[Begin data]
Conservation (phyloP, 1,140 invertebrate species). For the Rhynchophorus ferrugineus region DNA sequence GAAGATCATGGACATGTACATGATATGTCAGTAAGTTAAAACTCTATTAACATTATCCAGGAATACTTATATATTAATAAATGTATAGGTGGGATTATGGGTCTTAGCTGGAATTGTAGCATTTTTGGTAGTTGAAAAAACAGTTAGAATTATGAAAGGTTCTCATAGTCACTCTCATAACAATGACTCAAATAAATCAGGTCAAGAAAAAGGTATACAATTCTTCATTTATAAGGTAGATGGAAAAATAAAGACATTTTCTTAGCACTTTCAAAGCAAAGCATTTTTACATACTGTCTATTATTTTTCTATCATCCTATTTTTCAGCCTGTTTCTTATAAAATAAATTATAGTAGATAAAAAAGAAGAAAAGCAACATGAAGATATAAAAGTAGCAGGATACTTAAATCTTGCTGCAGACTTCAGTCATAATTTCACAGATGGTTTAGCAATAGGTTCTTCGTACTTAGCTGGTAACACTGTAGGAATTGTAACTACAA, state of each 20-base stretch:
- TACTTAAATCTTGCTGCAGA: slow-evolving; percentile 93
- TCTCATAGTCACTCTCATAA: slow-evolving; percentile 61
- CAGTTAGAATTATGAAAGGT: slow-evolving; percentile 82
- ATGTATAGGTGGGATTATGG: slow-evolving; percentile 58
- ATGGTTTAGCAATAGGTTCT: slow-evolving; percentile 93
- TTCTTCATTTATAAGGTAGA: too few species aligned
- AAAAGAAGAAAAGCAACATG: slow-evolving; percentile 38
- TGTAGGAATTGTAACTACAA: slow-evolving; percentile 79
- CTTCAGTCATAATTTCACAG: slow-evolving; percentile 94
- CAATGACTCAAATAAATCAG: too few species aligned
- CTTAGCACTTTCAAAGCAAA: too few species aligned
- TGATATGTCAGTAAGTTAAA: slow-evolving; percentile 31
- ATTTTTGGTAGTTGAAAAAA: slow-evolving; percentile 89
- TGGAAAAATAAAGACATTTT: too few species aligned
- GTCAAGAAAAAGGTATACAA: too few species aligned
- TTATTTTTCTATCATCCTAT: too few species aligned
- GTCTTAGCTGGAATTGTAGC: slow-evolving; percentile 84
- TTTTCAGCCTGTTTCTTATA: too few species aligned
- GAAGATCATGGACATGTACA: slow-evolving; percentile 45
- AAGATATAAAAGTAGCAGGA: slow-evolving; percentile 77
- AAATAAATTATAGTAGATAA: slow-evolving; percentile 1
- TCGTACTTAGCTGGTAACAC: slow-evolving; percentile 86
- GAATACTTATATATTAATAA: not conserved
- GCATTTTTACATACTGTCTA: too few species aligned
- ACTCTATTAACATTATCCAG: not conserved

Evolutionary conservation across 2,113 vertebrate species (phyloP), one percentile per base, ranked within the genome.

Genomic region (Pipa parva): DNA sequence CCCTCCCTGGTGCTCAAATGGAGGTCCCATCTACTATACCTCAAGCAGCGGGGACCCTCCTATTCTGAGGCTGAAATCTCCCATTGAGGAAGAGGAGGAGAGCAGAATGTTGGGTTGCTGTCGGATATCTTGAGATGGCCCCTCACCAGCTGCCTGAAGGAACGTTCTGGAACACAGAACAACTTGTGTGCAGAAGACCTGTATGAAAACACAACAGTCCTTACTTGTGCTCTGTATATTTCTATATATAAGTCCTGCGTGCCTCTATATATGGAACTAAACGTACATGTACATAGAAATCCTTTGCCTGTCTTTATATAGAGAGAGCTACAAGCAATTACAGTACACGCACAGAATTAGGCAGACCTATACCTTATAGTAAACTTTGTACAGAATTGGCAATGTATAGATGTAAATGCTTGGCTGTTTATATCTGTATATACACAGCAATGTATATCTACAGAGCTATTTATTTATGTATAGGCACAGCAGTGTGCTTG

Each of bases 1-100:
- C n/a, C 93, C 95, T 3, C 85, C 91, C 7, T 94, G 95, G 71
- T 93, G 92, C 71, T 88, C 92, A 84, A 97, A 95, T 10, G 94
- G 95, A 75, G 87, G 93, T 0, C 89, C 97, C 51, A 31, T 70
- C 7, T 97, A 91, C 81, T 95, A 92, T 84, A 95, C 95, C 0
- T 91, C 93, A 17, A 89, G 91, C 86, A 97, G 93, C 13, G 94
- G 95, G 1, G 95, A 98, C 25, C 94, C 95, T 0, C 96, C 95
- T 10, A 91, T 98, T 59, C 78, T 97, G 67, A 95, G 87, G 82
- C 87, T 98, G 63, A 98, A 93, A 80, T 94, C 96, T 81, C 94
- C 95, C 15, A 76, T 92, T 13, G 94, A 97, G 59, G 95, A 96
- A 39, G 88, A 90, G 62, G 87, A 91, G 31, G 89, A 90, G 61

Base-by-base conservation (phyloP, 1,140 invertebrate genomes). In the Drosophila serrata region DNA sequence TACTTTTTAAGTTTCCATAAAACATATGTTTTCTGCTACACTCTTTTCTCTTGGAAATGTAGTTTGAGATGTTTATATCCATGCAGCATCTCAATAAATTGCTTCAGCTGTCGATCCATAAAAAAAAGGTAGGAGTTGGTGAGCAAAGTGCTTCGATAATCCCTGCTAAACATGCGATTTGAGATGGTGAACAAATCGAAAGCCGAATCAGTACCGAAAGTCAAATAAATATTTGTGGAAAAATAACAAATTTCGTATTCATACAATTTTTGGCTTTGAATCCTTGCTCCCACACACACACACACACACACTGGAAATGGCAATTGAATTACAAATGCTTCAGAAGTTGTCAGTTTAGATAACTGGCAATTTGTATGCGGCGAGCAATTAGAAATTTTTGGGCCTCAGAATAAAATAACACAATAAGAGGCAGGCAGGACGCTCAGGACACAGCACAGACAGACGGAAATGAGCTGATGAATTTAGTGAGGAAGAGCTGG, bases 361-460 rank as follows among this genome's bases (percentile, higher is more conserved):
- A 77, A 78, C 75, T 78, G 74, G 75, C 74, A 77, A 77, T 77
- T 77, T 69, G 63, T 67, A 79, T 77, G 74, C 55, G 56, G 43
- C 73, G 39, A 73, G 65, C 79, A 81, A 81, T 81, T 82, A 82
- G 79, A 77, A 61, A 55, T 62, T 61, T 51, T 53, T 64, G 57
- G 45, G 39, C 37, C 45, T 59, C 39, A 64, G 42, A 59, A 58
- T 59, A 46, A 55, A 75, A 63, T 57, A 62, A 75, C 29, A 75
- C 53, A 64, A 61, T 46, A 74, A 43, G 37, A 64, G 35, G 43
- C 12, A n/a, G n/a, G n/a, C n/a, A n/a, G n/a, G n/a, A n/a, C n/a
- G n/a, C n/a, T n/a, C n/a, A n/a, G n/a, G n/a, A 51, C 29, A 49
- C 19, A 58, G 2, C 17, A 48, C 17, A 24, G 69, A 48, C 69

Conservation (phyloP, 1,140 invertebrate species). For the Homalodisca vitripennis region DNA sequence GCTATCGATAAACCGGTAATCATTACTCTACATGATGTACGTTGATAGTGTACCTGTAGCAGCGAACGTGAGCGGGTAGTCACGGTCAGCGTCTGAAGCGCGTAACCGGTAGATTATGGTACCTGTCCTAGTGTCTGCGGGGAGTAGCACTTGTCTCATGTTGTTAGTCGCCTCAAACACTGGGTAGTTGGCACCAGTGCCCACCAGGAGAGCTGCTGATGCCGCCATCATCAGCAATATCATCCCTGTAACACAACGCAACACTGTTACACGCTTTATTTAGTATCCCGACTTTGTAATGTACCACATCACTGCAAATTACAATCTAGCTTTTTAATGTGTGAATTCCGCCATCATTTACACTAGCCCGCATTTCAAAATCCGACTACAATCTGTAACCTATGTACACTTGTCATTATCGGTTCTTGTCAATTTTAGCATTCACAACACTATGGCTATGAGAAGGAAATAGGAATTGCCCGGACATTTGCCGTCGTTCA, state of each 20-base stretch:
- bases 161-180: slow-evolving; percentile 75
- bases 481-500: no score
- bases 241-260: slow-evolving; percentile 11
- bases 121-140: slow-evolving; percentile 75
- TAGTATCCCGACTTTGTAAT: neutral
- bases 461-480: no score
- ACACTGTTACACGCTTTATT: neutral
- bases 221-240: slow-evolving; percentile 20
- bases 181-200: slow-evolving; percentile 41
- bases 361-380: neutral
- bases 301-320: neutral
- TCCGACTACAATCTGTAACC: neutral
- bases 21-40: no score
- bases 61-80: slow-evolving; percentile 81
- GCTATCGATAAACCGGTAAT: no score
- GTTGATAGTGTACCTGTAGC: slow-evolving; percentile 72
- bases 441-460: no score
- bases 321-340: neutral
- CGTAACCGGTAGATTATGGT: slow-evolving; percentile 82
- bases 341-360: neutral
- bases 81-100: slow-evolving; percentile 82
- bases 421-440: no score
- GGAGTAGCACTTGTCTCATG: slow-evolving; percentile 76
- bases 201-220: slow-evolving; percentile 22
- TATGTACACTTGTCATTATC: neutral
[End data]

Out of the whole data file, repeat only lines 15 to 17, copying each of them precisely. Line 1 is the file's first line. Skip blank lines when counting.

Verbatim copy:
- TGGAAAAATAAAGACATTTT: too few species aligned
- GTCAAGAAAAAGGTATACAA: too few species aligned
- TTATTTTTCTATCATCCTAT: too few species aligned